On Nov. 1, the Wellesley community received a school wide email from President Paula A. Johnson announcing the College had been re-accredited by the New England Commission of Higher Education (NECHE).
Johnson’s statement reads in part, “This process, which began in March 2017, could not have happened without the leadership and hard work of many members of our community, in particular, a steering committee that included faculty, students and senior leadership who brought important perspectives that strengthened our work immeasurably.”
The NECHE evaluates the schools it is responsible for overseeing every ten years. During this accreditation cycle, Bryan Burns, a professor of classical studies and Pamela Taylor, the Assistant Provost of Institutional Planning and Assessment and Director of Institutional Research co-chaired the steering committee. The steering committee is a group of students, faculty and staff that are responsible for evaluating the school and writing the self-study required of NECHE for accreditation.
Taylor said in a written statement to the Wellesley News that “the accreditation steering committee spent two years gathering the data and information needed to describe and evaluate our current processes and identify those areas where we wanted to improve in the future. The accreditation self-study and the NECHE response are being used to inform Wellesley’s strategic planning process, so I know that this work will have long-lasting effects on the College.”
Burns told the Wellesley News that one of the challenges of leading the steering committee was writing about policies that were under submission at the time. “Because we spent over a year preparing a written report, and then the review process lasts over six more months, it was often challenging to write about policies [which] were under active discussion at the time – such as the grading policy or the multicultural requirement,” he said.
The steering committee asked for feedback from the greater Wellesley community when writing its self-study. An early draft of the self-study was open to members of the Wellesley community from Nov. 14 to Nov. 30 of 2018 for comment. Additionally, a Nov. 2018 email from President Johnson titled “College Announcement: Identifying Wellesley’s Institutional Values” announced that the steering committee has “identified a need to review, reconsider and hone the expressed values of Wellesley College.” Johnson attached a Google form to the email and asked members of the college community to answer the question, “What aspect of Wellesley has had the most powerful effect on you?” The email received a large response from the campus community, and helped inform the “Mission and Purposes” section of the self-study.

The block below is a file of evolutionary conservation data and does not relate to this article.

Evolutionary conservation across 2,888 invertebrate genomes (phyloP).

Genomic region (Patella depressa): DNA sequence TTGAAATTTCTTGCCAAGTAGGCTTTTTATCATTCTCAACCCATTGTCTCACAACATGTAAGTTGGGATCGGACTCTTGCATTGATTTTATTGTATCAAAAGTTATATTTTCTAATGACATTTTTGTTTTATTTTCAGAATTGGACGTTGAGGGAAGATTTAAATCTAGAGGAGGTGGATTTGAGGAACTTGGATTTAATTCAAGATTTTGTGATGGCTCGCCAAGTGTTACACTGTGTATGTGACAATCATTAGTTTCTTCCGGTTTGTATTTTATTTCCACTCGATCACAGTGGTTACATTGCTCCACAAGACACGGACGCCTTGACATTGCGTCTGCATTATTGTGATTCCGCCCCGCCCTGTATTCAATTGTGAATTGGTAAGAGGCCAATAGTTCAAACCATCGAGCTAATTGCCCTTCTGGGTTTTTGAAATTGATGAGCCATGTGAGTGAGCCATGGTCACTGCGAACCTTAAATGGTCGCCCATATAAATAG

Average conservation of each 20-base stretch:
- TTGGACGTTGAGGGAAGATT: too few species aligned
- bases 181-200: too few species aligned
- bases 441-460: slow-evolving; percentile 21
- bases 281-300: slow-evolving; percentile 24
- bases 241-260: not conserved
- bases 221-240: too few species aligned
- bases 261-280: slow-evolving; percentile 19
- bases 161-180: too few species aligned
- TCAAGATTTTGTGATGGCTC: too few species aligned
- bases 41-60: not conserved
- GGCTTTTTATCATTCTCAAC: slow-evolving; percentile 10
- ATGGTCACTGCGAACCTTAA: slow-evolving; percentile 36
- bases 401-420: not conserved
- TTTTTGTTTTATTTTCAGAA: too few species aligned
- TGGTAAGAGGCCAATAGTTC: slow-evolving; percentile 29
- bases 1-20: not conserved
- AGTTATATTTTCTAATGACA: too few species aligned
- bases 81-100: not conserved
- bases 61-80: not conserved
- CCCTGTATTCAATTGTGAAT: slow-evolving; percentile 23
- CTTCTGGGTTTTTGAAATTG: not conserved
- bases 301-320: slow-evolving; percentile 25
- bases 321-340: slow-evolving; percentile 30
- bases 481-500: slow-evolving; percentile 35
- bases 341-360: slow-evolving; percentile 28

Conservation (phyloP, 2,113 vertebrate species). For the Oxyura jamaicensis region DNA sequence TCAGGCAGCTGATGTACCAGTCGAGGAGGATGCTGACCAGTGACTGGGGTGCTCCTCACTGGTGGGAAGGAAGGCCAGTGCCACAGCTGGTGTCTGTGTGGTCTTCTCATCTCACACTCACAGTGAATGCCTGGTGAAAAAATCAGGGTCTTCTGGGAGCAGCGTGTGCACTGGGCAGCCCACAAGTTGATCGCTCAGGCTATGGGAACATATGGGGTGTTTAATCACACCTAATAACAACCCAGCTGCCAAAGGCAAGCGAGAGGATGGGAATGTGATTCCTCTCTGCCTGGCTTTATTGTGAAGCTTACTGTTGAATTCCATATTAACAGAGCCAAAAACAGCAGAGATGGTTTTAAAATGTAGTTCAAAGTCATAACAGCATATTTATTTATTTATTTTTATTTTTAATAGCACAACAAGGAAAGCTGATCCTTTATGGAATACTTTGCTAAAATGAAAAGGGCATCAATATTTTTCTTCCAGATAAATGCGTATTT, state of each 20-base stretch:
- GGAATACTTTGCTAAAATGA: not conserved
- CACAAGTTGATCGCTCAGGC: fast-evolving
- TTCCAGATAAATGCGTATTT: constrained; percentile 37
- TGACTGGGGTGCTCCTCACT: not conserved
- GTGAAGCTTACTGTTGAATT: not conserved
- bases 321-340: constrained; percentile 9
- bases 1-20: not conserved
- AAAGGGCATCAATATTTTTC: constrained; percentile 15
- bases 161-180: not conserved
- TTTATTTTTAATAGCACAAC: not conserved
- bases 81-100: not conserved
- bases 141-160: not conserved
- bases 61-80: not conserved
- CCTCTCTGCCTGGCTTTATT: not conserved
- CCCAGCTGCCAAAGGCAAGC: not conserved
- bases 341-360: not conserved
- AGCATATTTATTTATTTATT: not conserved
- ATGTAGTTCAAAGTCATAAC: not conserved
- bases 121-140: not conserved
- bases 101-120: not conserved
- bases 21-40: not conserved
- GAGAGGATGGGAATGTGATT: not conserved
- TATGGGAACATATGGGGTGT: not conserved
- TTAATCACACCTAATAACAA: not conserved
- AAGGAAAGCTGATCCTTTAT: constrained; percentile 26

After reading the self-study and visiting Wellesley in March, NECHE produced a report and a response to the findings of the self-study and conversations they had with members of the college community. The response praised Wellesley for producing an excellent self-study as well as the College’s many accomplishments in the last decade, including completing “the largest fundraising campaign in the College’s history, ahead of schedule and ahead of its $500 million goal; completing campus renewal projects including renovations to residence halls, arts buildings and teaching spaces; launching new programs in public speaking and writing; and establishing the Albright Institute for Global Affairs and the Center for Career Education.” The response also commended Wellesley for its strong culture of faculty engagement, its history of approaching institutional challenged collectively and its dedication to providing students with a holistic experience.
NECHE asked Wellesley to submit an interim report on its progress in Spring of 2024, five years before the College is due for another re-accreditation. The NECHE said that Wellesley must focus on the following four areas moving forward: formulate a comprehensive strategic plan that includes campus renewal and financial stability, evaluate the effectiveness of academic institutional government structures, achieve student diversity goals and enhance the culture of assessment to examine student learning outcomes.
Burns says that it is “gratifying to see how the Commission has described the College’s strengths and encourages us to continue working on the big projects of improving facilities on campus and strengthening academic success for all students.”
The NCHE’s full response and report can be found on the accreditation section of Welesley’s website.